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United States government pledges funds to Kenya's Sh1.8 trillion power deficit

By Graham Kajilwa | Published Tue, January 5th 2016 at 13:59, Updated January 6th 2016 at 09:06 GMT +3
US Ambassador to Kenya Robert Godec

Kenya needs up to Sh1.8 trillion (USD 18 billion) to make electricity more affordable and accessible to citizens, US has revealed.

In order to achieve this, the government through the ministry of energy, is coming up with a radical investment plan by lobbying funds not only from public sectors but also private with inclusion of foreign donors.

"Our aim is to reduce the cost of accessing and sustaining power. This is only possible with substantial amount of funding to the right projects to facilitate generation, transmission and distribution of electricity," said Energy CS Charles Keter.

The US government has already expressed interest of funding some of the projects both at national and county level.

This is through the United States Agency for International Development (USAID) and the President Barack Obama's Power Africa Projects that will facilitate both ongoing and new projects.

In 2015, through a feasibility test done by USAID, over 15 sites in Meru County were marked with potential of over 144 megawatts.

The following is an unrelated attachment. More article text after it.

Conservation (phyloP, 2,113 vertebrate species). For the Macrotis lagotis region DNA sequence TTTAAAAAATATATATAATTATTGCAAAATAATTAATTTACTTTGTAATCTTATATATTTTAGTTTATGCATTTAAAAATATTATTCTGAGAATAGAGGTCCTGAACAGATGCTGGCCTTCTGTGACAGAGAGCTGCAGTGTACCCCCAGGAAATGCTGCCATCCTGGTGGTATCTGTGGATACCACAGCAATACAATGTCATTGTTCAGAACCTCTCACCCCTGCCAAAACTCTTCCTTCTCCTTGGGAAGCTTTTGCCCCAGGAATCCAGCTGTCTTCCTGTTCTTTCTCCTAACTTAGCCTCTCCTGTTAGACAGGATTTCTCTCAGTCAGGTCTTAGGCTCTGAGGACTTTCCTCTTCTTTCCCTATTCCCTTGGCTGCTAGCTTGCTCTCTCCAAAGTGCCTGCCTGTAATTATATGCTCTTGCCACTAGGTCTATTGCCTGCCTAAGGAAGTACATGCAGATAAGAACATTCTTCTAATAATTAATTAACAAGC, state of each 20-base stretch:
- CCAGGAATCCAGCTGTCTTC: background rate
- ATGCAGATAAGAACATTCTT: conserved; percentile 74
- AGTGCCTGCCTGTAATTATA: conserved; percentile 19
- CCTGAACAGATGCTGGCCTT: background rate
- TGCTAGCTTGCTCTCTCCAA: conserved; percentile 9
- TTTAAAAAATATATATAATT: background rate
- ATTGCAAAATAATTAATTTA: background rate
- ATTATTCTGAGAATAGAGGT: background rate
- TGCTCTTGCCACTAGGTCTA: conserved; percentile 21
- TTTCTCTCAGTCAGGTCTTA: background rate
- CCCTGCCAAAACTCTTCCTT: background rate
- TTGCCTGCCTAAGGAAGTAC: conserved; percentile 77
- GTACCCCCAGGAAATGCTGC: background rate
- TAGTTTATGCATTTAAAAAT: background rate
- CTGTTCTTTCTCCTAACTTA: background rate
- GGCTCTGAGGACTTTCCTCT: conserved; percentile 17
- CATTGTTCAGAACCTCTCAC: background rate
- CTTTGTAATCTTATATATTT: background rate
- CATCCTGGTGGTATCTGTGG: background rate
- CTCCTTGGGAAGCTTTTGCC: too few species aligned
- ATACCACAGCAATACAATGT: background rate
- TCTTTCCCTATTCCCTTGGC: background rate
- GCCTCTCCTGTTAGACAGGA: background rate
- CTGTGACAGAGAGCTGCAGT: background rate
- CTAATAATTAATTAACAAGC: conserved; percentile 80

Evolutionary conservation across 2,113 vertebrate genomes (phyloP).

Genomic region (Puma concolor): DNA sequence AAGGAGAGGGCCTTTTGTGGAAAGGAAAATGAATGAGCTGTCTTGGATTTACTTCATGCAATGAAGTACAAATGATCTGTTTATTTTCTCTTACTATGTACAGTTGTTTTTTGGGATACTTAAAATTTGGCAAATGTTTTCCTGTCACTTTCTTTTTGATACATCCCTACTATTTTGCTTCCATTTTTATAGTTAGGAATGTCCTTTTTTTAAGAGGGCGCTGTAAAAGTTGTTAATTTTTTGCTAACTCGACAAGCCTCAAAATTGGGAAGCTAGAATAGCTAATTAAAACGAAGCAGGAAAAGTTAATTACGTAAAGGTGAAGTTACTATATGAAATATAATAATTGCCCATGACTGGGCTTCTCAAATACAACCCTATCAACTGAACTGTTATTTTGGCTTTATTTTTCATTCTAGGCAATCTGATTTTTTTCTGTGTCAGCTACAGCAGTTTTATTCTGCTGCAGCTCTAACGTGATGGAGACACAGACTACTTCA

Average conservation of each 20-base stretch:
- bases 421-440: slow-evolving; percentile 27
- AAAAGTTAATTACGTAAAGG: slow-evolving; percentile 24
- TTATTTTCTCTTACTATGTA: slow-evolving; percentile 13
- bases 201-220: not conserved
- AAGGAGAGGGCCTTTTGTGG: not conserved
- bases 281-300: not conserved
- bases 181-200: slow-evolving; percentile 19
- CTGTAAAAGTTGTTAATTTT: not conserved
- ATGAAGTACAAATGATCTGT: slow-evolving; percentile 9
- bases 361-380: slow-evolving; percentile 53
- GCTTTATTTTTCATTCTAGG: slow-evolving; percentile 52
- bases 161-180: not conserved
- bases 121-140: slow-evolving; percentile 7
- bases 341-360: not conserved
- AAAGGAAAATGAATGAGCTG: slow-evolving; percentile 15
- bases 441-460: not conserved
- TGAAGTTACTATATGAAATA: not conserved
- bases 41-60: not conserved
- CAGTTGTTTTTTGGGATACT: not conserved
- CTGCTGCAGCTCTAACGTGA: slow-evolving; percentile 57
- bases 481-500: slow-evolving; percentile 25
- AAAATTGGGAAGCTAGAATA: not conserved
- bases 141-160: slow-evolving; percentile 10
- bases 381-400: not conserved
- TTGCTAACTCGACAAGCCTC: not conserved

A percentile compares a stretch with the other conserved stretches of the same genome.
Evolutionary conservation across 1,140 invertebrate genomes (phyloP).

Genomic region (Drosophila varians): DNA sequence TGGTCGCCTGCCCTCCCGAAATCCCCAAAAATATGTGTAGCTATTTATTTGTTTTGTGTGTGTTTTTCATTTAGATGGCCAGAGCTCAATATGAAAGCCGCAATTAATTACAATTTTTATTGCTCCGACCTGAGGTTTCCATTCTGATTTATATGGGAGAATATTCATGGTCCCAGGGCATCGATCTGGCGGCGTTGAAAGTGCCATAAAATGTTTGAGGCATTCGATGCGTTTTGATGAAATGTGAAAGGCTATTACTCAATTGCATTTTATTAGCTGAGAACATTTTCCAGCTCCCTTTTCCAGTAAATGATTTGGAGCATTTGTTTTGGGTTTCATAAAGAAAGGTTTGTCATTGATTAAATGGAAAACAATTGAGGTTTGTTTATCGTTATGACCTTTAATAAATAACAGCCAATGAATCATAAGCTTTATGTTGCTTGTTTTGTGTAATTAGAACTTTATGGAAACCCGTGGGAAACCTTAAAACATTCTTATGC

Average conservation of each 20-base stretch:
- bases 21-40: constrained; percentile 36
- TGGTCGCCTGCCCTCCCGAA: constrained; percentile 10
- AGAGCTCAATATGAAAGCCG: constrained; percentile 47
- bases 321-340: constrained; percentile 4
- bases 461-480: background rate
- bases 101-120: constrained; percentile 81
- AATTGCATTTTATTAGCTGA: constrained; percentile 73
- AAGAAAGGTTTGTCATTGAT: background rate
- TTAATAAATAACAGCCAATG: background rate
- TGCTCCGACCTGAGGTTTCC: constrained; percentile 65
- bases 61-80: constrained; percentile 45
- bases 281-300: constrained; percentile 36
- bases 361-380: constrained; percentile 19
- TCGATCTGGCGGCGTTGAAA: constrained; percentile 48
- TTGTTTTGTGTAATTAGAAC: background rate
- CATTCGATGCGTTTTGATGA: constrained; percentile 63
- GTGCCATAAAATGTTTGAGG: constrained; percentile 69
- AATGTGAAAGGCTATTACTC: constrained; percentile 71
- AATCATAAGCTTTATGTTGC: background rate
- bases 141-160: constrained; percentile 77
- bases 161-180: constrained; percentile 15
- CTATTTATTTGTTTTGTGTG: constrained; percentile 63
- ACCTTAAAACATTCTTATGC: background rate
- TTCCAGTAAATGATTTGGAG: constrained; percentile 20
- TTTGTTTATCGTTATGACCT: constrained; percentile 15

Speaking during a visit to the energy CS, US Ambassador to Kenya Robert Godec noted that powering Kenya is one of the priorities for his government with keen focus on small power projects.

"Making small hydro and solar projects operational will immensely reduce on the cost of accessing power as main grids are usually located far from the needy communities," said Godec.

Godec said most of the projects his government will invest in are in renewable energy: "Power Africa is more focused on renewable energy in order to make it sustainable with less environmental effect which Kenya has shown great commitment in."

The Sh700 billion (USD 7 billion) Power Africa Project seeks to add more than 10,000 megawatts renewable energy in order to connect at least 20 million households and commercial premises.

In 2015, the government commissioned a Sh72 billion 310 megawatt power project in a bid to reduce electricity costs that has been faulted on dependence on hydro and geothermal plants.

By 2017, the government aims to have 70 per cent of the population on the national grid by connecting at least one million households every financial year.